Amit, my third son, is in Poland this week.
In the past, I was not a big fan of this Israeli tradition whereby after a lengthy preparation period, 11th and 12th graders “tour” the horrors of the Shoah – “Holocaust”. However, teenagers being teenagers, my two older sons insisted on going and I accepted and respected their choices.
Today, I feel differently. Although I still have reservations about the ideology driving the trip on the national level (an issue I won’t tackle here), our school in Omer – a small town in the Northern Negev, has shown me that the experience can indeed be managed in a way that participating youth gain life lessons that outweigh my hesitations.
Amit has dedicated the last seven years almost exclusively to wheelchair basketball, a sport that has changed his life trajectory, helping to transform a challenging kid with a bum leg (and from the age of 11 a prosthetic leg) into an elite athlete, representing his country and vying for a college sports scholarship.
However, excellence has its price. For Amit, basketball means putting friendships and school on the sidelines whereby dedicating 30 plus hours each week to practice and traveling to practice from our peripheral little town to Ramat Gan as well to countless competitions in Israel and abroad. Since 2012, Amit has happily paid the price, even adding voluntary practices to the mandatory ones.
Until the beginning of the school year, I wasn’t sure that Amit would travel with his peers to Poland.
This past summer, for the first time since discovering the gift of adaptive sports, I felt Amit’s need to be a part of something additional – to experience the last moments of adolescence together with his classmates. The 12thgrades’ traditional grand entrance marking the end of high school and the trip to Poland were two experiences that Amit was unwilling to forego.
In less than a year, Amit’s road will diverge from those of his school friends. Whereas, they will begin their obligatory 2.8 years military service, Amit will need to choose his own path.
In many ways, this trip to Poland links the past to the present and provides opportunities for each kid, including Amit, to envision and sometimes, re-envision his or her future.
Each parent is asked to write a letter to be opened on Friday night after Shabbat dinner.
With Amit’s permission, I share my letter – in memory of those who were brutally murdered, in honor of those who survived and rebuilt their lives to the best of their abilities and with hope for a better future for my children and for all children.
“You can be beautiful, handsome, smart and charismatic but without luck, none of those traits matter” was one of Nagymama’s most common sayings. My maternal grandmother, your great grandmother, should know. She barely finished high school when the war began but she was one sassy lady and while not stunningly beautiful, she was spectacularly classy and I remember clearly that men turned their heads as she walked by them well into her 60’s.
In May 1944, together with her mother, 9-year old cousin and aunt, my then 20-year grandmother stood on a train platform in rural Hungary. They arrived late to the deportation call and stood hesitantly at the end of the platform – Bad Luck, they must have thought…..but luck is a funny thing… it’s not always easy to distinguish between bad and good luck.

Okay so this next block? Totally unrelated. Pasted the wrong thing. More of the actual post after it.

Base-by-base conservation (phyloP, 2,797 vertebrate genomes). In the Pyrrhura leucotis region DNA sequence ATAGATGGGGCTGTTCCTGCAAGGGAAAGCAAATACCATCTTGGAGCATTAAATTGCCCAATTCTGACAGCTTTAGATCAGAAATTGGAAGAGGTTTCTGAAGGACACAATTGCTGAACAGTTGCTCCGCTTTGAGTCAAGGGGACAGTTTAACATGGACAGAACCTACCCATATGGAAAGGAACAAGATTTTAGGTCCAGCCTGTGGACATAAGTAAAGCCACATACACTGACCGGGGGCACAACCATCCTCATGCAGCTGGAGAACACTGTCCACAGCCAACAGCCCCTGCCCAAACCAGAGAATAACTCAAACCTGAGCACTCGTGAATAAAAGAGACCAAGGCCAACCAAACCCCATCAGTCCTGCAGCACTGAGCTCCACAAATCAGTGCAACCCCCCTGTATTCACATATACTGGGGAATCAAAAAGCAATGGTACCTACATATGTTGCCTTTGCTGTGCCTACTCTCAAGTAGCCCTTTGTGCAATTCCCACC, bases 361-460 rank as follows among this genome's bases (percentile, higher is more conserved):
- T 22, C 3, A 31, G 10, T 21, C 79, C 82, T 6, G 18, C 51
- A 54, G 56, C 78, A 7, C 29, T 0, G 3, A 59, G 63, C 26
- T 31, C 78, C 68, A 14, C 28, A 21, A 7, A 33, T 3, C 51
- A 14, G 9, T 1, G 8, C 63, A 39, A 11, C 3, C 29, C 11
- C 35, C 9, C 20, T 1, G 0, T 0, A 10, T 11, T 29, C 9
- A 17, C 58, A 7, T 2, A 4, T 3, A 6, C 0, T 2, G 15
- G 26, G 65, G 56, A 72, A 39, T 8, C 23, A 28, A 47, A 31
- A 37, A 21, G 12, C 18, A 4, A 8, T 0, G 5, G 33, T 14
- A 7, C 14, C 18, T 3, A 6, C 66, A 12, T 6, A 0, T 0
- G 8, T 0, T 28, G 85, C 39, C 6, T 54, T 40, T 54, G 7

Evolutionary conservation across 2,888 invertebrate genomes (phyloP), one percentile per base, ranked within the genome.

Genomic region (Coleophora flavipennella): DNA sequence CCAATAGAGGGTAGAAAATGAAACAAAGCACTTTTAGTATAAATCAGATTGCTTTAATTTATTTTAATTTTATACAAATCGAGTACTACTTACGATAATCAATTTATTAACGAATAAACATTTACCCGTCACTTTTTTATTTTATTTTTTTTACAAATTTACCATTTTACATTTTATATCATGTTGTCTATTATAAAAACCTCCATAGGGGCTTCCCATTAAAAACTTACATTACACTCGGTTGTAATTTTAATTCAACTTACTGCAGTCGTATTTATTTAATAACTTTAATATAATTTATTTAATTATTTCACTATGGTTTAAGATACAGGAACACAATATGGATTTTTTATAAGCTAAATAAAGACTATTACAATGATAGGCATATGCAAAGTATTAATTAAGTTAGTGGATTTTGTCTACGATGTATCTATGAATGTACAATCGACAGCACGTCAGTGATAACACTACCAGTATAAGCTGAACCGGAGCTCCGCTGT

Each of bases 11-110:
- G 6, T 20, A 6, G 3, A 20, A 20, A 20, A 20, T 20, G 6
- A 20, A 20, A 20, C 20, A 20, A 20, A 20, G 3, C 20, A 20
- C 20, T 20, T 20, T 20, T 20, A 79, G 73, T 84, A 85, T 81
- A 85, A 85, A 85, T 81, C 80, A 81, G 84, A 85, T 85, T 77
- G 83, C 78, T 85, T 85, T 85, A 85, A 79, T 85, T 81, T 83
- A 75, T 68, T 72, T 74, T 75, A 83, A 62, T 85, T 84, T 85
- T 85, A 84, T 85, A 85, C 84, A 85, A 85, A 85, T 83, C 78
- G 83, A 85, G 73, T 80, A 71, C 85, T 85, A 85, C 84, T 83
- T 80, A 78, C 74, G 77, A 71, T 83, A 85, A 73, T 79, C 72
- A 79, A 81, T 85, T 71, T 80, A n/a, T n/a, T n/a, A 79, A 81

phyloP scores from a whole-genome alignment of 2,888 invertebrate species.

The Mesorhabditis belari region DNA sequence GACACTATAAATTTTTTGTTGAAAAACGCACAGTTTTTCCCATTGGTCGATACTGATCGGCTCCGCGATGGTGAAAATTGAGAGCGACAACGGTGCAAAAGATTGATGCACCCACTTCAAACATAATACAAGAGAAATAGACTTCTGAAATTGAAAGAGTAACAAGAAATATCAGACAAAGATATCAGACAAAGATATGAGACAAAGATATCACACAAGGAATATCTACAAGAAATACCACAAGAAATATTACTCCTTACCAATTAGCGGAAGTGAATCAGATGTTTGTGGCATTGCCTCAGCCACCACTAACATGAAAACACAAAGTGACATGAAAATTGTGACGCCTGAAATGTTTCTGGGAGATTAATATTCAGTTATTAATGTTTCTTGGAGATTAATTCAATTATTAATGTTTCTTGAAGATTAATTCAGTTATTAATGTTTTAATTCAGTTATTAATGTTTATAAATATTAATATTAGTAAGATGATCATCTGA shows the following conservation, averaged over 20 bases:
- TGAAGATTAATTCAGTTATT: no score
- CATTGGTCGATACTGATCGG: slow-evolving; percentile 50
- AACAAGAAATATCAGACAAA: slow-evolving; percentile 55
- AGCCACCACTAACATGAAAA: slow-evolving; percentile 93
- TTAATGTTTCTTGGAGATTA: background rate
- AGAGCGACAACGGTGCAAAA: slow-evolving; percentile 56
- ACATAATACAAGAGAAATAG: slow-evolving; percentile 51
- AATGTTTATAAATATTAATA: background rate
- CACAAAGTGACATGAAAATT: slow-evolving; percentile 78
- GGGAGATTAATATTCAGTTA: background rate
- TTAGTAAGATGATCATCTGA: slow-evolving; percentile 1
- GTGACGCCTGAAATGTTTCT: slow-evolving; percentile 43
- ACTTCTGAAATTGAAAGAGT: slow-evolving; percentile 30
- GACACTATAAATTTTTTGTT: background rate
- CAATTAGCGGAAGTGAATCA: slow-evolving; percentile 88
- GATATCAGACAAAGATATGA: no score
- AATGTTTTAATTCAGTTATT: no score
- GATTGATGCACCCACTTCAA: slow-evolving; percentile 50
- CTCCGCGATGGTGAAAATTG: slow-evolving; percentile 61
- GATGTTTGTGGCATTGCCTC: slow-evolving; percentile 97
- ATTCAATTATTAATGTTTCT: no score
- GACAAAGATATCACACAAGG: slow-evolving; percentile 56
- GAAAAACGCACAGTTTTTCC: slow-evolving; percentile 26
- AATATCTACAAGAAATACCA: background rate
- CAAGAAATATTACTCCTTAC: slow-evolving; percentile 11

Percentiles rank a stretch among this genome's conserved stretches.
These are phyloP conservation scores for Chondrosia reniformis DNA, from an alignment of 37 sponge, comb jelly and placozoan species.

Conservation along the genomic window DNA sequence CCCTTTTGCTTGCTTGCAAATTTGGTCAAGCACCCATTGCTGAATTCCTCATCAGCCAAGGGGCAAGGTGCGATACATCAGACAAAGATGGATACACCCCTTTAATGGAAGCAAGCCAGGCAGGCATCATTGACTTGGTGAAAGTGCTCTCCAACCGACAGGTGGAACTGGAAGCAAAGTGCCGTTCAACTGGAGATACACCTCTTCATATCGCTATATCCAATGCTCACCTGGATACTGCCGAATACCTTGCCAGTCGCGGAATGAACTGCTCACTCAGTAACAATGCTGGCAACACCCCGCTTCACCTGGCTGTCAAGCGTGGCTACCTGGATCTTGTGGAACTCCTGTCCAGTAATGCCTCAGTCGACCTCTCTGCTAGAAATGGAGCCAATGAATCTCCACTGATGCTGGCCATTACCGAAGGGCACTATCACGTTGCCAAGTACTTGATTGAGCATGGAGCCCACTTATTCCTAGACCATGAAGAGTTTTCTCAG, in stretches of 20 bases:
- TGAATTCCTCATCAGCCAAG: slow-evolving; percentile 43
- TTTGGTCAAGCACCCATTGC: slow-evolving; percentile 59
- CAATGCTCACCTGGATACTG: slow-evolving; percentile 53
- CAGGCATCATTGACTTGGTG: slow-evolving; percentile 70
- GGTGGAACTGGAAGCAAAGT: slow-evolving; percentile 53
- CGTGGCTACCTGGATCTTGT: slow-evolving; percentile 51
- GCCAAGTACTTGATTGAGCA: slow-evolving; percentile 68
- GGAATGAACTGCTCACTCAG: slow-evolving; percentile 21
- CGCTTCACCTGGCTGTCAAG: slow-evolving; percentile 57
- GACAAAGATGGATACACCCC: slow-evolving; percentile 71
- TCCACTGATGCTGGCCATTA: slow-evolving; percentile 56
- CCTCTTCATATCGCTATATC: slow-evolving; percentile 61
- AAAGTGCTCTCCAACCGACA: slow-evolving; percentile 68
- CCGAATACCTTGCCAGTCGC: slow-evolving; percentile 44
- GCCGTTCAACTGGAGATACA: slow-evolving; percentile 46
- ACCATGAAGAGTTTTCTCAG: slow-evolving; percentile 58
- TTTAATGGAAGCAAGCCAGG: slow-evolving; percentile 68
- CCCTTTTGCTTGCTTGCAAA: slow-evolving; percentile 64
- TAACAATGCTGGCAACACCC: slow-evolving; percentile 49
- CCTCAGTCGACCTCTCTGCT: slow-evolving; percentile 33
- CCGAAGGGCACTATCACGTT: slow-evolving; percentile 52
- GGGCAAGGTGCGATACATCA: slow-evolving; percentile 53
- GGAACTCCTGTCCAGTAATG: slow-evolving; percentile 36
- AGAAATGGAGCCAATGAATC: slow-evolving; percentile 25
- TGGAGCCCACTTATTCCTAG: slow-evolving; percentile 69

Another two dozen of our relatives stood at the other end of the platform.
When the train arrived, everyone entered the cattle cars. The train started moving and the doors were locked. After a few hours, the train stopped and was split in half. The back of the train with my grandmother continued to a work camp.
The other half made its way straight to Auschwitz. My grandmother’s grandmother, her aunts and cousins all perished in Auschwitz. Not one of those 20 relatives returned.
The beautiful, the ugly, the smart and the stupid, the rich and the poor were murdered together by people who chose to use their God given free will for evil.
Less than 60 years later, you were born. Our third son, you were simultaneously so perfect and so “damaged”. To our astonishment, you emerged with a serious orthopedic condition that manifested in non-malignant tumors and pathological fractures in your right shin.
One of the first doctors to see you jokingly declared, “I hope he has a good brain because an athlete he’ll never be”. Bad Luck, we must have thought….
Your uncle, my brother, your Godfather, held you during your Brit. His face was pale as the Mohel performed the ancient ceremony marking a covenant between the People of Israel and their God.
My brother always considered himself lucky. Later, he told us that during the entire ceremony he prayed (and he is not a “praying kind of guy”) that his Good Luck be transferred to his tiny nephew.
I believe that your uncle indeed succeeded.
Seventeen years later, you are a kind young man, filled with empathy for others and acceptance of each person for who they are regardless of their status or background.
You have a wonderful mind and possess emotional intelligence and charisma that few share. Also, perhaps most remarkably, you are also a gifted, hard working elite athlete.
Your gifts and talents are yours alone but how you choose to implement them is and will always be a reflection of your character not your abilities. Every day you will be faced with choices.
Choose wisely, my love.
You have so much to give to this world. Please assume the responsibility and don’t waste your gifts.
As you experience this difficult week in a place that represents Hell on Earth, I hope you recall Nagymama’s lessons and use your God given luck combined with your free will to always choose Good over Evil.
I promise that as long as I have breath in my body, I will always be here rooting for you as you and your actions continue to defy those who tried to destroy us… on any road you choose to walk.
I love you.